The same message is proclaimed in nearly all the fitness/lifting blogs and Facebook pages I read. If you aren’t pushing yourself past your comfort level, you may as well not bother. In other words, no pain, no gain. My indoctrination into lifting taught me that pain was a necessary component of getting stronger. That pain was the price you pay for watching the plates on the barbell grow. That it was even some sort of badge of honor to hurt every day. I just didn’t understand the difference in pain that’s normal and pain that’s not.
I’ve had a lot of time to think about pain the last three and half weeks. Mostly I’m thinking about how much I want to be free of it. It’s my constant companion, whether it’s of the the low-level “don’t forget I’m still here and you can only walk in a straight line, no sudden moves, bending or twisting allowed!” type, or the insane, “I’d give anything, you can even have my dogs, if you can just make it stop” variety. It messes with my head, making me pathetically grateful on a day when someone tells me my movement looks better. (Yeah, it looks better because I’ve learned how to hold myself and carry myself in the way least likely to set off that thunderbolt of pain that crumples me and leaves me a sobbing wreck when it hits.) This constant fear of pain has given me a different attitude about self-inflicting pain that will change my outlook when I go back to strength training.
I’m not saying I’m not going to work as hard. Even this pain doesn’t change who I am as a person and I still expect nothing less than everything from myself. But I know now that the pain I had before was not normal, not right. There’s being sore — which I like, it means I’m working. And then there’s your body telling you to chill out for a minute, to back off. I didn’t listen to my own internal alarm system. A friend tells me, and she’s right, that pain is the body’s alarm system. I guess I thought I didn’t have to listen to the alarm. I didn’t consciously think an injury would never happen to me. It’s just that it truly didn’t occur to me that it could happen — more a matter of ignorance than inflated pride. My warped sense of what level of pain was to be expected suppressed the internal complaints that something wasn’t right. When my form started to break down, I thought I could work my way out of it. I truly didn’t realize my body was trying to protect itself. If its human mind wasn’t smart enough to put on the brakes, base instinct would take over and refuse to let my back arch on a heavy squat. Instead of making me stop and ask why this was happening, I just kept trying harder. Until I couldn’t anymore.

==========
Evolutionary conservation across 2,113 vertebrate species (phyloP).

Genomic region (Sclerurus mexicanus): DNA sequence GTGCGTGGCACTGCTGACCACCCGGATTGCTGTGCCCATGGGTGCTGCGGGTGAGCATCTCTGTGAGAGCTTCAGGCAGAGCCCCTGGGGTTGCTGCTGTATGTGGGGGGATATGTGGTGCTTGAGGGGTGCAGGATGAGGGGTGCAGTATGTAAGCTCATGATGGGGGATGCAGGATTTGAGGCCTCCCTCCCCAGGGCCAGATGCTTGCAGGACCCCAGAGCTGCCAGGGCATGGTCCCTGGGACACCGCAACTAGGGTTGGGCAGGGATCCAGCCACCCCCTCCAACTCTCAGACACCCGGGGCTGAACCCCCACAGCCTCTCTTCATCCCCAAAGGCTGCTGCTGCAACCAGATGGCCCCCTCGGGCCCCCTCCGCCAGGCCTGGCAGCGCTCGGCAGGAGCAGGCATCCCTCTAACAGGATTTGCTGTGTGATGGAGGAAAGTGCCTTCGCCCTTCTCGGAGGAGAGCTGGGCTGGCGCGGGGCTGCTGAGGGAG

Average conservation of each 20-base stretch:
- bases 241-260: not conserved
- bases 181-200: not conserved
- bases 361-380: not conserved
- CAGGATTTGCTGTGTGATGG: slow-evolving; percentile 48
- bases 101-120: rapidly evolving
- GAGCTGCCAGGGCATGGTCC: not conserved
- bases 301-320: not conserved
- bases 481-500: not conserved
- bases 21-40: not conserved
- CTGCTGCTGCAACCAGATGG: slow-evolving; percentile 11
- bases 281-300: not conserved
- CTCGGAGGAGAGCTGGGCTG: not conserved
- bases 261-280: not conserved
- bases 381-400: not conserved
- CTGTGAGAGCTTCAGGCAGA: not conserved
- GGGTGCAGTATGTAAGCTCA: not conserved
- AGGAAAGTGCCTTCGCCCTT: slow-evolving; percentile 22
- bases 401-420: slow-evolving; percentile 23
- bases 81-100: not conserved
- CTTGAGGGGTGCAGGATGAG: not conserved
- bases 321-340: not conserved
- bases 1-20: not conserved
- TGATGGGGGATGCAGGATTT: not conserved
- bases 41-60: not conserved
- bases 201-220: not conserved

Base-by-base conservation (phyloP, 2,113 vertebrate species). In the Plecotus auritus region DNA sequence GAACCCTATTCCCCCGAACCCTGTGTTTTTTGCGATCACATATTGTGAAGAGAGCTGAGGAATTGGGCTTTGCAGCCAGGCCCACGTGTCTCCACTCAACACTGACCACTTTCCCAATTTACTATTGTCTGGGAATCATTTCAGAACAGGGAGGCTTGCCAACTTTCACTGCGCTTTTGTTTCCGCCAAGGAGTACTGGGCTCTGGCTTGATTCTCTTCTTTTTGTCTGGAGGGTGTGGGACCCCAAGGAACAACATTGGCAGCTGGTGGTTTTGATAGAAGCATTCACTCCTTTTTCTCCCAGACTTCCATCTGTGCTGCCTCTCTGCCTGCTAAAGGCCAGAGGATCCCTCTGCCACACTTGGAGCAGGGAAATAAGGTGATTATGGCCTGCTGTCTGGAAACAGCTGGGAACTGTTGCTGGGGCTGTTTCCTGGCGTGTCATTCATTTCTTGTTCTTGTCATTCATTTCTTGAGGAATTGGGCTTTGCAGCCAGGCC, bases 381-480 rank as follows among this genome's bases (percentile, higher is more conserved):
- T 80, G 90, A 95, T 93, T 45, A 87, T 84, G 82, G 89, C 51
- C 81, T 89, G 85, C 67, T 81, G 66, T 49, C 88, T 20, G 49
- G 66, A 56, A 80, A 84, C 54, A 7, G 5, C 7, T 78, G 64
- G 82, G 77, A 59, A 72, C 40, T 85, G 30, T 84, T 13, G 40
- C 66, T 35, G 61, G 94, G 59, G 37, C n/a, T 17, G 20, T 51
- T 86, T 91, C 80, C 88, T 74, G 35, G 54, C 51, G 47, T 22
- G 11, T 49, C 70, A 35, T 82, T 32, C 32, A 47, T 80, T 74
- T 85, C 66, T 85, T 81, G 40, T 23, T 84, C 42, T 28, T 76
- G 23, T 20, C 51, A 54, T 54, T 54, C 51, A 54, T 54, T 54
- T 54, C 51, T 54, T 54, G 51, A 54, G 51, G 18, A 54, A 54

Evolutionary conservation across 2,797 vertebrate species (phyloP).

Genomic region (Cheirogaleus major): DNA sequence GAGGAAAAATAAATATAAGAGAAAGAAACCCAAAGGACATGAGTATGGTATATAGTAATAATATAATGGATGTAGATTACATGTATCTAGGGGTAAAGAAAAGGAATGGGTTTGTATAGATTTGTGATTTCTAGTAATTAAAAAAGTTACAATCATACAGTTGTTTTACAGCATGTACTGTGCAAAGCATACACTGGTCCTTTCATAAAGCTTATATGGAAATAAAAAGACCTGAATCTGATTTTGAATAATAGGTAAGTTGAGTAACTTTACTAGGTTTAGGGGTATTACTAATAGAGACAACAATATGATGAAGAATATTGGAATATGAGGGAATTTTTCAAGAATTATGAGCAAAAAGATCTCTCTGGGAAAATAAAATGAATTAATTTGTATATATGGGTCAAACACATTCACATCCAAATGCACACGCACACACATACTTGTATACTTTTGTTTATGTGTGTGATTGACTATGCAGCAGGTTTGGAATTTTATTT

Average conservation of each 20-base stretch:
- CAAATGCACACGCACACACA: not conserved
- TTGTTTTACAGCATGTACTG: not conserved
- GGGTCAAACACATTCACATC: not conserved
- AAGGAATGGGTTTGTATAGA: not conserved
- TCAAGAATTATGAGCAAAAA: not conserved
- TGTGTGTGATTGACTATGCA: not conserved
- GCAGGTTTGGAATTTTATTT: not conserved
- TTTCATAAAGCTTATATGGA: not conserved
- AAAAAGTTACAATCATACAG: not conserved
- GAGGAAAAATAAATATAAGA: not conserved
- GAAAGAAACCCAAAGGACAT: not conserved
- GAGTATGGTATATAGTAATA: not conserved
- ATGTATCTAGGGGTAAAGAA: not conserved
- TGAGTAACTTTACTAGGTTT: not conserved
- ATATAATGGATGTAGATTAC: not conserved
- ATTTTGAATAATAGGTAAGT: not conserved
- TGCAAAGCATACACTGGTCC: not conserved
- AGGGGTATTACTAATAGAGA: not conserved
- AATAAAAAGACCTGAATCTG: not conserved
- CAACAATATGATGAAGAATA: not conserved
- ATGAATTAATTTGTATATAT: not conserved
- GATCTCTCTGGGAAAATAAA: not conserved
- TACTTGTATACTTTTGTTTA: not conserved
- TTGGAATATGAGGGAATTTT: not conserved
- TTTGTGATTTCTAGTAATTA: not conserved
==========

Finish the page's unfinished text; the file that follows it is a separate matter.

Hindsight is 20/20, and experience is a cruel teacher. But I’ve learned my lesson, 100fold. If I ever find myself tempted to push through pain again, I’ll remember what it felt like at my last physical therapy session. Lying down, trying to do one of my exercises, tears streaming down my face as I gritted my teeth against the pain attacking my leg, unable to even do the simplest ab work and forced to take someone’s hand to help me up and limp off pitifully to a room for them to work on me to “calm down” the disc area. How is this the same person that gleefully did toes to bar last month and can pile weights on during a plank? I want to get back to that person. And when I do I will be much, much more careful.
This is not to say I’m going to be a pansy. I know how hard I’ll have to work to get strong again. But I will pay attention this time, respect my limits, and in general not act like a teenage boy who thinks he’s invincible. Pain is there for a reason. And I will know the difference in discomfort that tells me I’m working hard, and pain that tells me I’m about to be in a whole new world of hurt. And you will never, ever see me in a shirt that reads No Pain No Gain.